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Depression in the workplace

How do you identify depression in the workplace and what adjustments can be made to assist employees struggling with depression?

Depression in the workplace is a reality, as much is this is not intended as a medical or legal article, this article is important from an HR or Labour Relations perspective.

It is important that all employees perform at their optimal level to ensure productivity in the workplace. Many factors may contribute towards the productivity of employees, one being mental health. The mental health of employees may be overlooked due to a lack of knowledge about the subject, with people suffering from depression being stigmatised. According to the South African Depression and Anxiety Group, this stigma is a critical issue in South Africa. Depression falls under the category of mental health.

What is Depression?

Depression can be defined as “feelings of severe despondency and dejection”.

How do you identify Depression in the workplace?

Research has shown that early identification and treatment are important. An employer might be unaware that an employee is affected by depression, especially because employees do not talk openly about their condition, thus making it more difficult to identify.  The following may be clues that an employee is struggling with depression:

  • A lack of motivation/enthusiasm
  • Withdrawal from groups/co-workers/functions
  • Being late for work
  • Lack of energy
  • Lower productivity
  • Taking sick leave more often than usual.

Since depression is not always readily identifiable, it is necessary to create an environment where employees can talk about their condition in order to make it easier to deal with from a management perspective. If an employer initiates open dialogue, employees may feel that they are supported, which could play a vital role in improving their mental health.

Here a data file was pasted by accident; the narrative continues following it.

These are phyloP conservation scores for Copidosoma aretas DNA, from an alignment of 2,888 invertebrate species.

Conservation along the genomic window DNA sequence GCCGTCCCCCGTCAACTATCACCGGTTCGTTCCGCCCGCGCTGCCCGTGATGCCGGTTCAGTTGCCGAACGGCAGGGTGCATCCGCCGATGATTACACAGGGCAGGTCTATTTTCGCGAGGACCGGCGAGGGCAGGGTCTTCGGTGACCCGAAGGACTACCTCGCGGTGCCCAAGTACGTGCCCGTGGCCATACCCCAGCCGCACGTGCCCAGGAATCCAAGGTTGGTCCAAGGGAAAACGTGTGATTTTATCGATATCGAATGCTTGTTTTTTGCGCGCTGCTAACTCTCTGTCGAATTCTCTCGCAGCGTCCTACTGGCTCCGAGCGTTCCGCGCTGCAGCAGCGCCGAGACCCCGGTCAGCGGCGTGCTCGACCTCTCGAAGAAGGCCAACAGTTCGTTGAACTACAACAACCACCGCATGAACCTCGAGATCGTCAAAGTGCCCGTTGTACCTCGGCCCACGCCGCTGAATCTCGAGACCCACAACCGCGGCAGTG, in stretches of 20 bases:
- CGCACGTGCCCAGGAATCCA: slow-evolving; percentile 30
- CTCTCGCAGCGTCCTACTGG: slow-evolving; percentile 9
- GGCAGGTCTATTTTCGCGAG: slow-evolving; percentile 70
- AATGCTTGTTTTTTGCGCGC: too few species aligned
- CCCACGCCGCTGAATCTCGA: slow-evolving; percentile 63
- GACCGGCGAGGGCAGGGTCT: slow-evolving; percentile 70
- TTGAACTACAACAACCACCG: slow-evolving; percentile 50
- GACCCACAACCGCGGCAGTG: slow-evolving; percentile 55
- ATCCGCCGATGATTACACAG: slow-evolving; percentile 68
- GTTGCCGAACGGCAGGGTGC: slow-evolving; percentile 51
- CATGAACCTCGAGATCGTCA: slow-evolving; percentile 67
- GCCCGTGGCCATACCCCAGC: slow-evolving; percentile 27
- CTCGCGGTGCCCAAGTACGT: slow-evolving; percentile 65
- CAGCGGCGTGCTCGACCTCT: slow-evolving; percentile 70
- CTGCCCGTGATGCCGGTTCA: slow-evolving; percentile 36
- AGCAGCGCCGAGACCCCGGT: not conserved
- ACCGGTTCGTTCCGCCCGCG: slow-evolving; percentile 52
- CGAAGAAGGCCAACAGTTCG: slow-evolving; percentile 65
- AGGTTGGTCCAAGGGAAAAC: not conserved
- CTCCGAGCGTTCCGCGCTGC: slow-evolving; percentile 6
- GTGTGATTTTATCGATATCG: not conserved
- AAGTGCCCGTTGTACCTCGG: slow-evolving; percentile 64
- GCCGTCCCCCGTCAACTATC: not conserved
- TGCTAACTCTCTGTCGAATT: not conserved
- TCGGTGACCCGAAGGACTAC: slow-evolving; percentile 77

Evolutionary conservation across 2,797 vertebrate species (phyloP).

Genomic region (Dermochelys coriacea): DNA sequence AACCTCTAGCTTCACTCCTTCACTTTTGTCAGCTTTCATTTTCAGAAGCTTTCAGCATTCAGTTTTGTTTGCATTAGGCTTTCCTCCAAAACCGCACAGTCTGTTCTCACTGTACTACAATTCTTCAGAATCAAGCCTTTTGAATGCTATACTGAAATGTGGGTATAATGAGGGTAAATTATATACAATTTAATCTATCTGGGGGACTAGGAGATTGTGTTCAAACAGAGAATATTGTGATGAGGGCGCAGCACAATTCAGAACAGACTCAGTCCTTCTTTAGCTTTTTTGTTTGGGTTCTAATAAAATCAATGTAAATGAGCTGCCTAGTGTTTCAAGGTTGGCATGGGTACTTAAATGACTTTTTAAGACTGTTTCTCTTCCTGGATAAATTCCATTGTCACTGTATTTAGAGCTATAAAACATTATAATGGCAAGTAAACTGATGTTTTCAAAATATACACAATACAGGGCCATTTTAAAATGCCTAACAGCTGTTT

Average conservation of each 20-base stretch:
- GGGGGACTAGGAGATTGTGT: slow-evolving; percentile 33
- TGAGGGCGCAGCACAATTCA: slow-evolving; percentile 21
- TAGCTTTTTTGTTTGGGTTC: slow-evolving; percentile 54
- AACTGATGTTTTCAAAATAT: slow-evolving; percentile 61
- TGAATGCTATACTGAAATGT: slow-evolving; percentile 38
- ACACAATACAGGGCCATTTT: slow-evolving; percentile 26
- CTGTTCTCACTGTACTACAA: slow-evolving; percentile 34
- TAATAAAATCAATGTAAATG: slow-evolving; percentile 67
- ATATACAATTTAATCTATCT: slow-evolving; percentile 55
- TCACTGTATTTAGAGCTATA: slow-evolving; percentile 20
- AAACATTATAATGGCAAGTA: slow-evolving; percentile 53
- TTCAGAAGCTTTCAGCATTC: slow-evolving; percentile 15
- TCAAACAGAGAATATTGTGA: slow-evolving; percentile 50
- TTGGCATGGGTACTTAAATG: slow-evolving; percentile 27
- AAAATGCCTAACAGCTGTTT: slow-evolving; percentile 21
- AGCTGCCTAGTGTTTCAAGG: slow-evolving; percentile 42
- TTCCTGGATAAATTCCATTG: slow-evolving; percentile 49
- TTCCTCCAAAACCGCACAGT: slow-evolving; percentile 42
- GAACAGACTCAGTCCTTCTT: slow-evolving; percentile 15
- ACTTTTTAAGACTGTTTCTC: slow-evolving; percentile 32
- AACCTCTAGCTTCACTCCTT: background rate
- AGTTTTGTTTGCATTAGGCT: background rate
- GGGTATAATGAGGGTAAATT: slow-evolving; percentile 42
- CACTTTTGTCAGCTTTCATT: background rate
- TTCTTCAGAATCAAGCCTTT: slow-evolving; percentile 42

What adjustments can be made in the workplace?

Considering the amount of time spent at the office, it goes without saying that the work environment can affect an employee’s well-being. Adjustments can be made in the workplace to assist employees struggling with depression, namely:

  • Educate all employees about depression
  • Create an open environment
  • Respect the confidentiality of employees
  • Check up on employees to see how they are doing
  • Adjusting work hours to be more flexible, thereby removing pressure to perform during certain times
  • Changing workspaces – for example, does the employee have an office with small windows and can this be changed?
  • Addressing the transition period when returning to work after sick leave
  • Increased managerial support
  • Providing space for relaxation and recreation
  • Making resources available
  • Introducing ecotherapy – plants, lighting, nature.

For further assistance, employees can contact the South African Depression and Anxiety Group or visit their website at Sadag.org to obtain information on various support groups.

About our author: Audrey Cloete obtained her LLB degree from the North-West University Potchefstroom in 2003. She completed her articles with the main focus on Criminal Law and is also an admitted Conveyancer. Audrey joined SERR Synergy in 2015 where she currently works as a Legal Compliance Advisor. 

Credit to Huffingtonpost.com, HRZONE.com,EHStoday.com

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